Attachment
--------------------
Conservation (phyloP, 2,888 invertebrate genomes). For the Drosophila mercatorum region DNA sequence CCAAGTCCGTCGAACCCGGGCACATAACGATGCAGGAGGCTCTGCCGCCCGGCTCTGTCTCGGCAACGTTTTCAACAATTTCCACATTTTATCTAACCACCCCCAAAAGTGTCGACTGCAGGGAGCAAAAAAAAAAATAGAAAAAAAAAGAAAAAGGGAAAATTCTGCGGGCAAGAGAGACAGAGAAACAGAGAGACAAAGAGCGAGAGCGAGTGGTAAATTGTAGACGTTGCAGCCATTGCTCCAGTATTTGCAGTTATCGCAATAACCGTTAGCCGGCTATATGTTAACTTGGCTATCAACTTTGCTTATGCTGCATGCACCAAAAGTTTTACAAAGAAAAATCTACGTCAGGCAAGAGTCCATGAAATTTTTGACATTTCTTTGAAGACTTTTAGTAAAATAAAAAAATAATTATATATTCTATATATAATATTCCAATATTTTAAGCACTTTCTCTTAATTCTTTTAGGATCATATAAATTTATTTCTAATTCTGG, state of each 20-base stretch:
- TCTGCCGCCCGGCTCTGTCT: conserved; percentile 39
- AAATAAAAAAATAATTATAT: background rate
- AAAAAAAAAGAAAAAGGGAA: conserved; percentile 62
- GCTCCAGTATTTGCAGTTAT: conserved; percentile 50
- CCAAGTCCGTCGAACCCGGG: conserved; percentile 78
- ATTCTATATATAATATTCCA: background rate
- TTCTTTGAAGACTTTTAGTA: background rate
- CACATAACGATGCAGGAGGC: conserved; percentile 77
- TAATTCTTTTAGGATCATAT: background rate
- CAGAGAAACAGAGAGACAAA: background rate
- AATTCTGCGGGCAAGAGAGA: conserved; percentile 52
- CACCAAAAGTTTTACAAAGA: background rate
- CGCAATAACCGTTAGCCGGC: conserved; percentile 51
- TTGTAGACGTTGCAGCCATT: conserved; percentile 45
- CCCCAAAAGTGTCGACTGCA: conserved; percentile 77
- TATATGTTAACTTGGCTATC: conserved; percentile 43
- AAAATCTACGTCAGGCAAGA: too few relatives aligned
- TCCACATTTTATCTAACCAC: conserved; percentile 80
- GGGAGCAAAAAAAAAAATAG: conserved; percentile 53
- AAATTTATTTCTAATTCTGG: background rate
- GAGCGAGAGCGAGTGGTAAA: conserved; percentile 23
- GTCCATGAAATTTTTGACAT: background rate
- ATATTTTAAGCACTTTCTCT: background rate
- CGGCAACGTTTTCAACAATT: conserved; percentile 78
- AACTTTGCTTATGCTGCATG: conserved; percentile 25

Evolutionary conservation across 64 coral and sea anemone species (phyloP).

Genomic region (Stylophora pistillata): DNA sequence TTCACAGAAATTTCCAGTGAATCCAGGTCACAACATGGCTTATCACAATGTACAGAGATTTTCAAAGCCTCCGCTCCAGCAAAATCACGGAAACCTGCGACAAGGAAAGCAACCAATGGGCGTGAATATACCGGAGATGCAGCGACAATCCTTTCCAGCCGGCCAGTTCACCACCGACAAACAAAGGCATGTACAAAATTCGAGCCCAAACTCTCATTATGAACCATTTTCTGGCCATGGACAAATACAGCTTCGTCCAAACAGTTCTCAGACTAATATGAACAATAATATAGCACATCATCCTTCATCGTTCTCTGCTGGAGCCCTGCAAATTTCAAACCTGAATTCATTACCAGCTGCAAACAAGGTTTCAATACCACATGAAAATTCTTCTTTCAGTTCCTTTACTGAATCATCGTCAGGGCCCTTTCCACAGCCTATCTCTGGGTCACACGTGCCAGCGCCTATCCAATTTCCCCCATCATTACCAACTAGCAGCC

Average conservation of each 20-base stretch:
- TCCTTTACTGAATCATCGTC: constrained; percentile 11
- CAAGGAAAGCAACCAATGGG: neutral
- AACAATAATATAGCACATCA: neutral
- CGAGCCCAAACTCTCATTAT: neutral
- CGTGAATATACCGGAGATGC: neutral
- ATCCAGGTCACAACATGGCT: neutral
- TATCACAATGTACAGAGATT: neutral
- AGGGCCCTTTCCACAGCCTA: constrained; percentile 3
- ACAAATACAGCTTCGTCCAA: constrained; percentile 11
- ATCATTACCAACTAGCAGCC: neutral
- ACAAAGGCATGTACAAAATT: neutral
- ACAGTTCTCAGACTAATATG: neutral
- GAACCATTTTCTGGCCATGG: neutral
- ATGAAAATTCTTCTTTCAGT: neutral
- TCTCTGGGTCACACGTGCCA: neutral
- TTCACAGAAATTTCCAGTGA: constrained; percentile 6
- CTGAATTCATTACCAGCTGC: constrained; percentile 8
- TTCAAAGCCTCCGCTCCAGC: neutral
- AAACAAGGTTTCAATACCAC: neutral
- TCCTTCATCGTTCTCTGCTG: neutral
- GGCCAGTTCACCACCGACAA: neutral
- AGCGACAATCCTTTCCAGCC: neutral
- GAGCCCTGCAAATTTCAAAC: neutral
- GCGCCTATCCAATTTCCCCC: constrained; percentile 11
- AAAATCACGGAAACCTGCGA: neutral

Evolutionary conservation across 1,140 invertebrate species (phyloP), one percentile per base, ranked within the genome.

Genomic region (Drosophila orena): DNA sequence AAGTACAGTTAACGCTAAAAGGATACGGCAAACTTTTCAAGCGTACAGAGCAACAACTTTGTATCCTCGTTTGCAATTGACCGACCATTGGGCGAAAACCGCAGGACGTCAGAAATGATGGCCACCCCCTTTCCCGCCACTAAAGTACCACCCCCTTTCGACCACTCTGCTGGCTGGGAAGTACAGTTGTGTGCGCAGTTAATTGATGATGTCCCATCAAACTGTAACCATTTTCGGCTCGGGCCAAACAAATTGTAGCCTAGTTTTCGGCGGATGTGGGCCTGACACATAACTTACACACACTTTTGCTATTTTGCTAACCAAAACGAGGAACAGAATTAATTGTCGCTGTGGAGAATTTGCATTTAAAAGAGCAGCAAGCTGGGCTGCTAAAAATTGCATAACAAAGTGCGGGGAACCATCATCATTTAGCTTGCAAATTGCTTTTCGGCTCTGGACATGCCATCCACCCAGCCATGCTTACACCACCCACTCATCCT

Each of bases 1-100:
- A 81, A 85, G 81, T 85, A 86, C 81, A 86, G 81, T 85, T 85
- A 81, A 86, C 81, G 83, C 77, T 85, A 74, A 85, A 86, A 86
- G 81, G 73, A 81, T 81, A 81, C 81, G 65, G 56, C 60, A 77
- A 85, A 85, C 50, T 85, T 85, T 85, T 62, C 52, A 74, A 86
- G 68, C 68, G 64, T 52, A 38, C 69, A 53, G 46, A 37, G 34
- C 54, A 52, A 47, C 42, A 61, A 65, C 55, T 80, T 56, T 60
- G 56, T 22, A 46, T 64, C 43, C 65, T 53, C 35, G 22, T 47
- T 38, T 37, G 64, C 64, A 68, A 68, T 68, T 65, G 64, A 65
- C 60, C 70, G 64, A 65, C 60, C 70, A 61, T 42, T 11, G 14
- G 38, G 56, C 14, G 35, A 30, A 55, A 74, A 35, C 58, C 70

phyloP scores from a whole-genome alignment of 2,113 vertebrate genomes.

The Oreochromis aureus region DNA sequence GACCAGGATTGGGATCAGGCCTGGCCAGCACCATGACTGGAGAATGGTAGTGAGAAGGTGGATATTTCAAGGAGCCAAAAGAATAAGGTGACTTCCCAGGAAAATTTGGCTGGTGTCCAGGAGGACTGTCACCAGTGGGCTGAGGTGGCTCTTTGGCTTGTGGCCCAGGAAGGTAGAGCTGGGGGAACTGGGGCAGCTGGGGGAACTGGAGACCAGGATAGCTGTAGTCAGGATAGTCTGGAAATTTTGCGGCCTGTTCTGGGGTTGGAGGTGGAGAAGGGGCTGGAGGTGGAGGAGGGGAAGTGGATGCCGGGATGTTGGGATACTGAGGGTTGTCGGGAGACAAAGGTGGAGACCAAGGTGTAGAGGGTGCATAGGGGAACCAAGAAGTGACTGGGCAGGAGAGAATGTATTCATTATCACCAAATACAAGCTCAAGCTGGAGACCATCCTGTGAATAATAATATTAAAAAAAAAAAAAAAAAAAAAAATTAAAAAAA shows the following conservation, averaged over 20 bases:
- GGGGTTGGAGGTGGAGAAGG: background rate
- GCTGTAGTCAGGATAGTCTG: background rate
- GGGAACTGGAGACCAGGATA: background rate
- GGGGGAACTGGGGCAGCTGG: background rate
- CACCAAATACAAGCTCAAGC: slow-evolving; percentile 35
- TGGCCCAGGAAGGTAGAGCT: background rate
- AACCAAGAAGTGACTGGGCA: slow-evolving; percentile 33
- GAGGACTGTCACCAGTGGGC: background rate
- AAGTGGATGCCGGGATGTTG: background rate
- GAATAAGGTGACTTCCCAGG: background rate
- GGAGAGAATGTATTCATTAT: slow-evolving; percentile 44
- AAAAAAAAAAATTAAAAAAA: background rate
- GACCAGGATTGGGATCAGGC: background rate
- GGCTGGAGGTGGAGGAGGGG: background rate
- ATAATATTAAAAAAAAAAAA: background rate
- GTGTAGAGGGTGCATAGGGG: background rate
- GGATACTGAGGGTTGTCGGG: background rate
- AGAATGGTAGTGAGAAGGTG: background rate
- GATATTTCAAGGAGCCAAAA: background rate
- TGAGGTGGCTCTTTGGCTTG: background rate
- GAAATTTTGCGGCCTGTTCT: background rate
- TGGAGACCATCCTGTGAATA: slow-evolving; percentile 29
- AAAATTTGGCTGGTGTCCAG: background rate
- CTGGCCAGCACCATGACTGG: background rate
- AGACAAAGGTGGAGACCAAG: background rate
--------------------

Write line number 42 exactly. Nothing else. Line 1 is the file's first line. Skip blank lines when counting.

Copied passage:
- GAACCATTTTCTGGCCATGG: neutral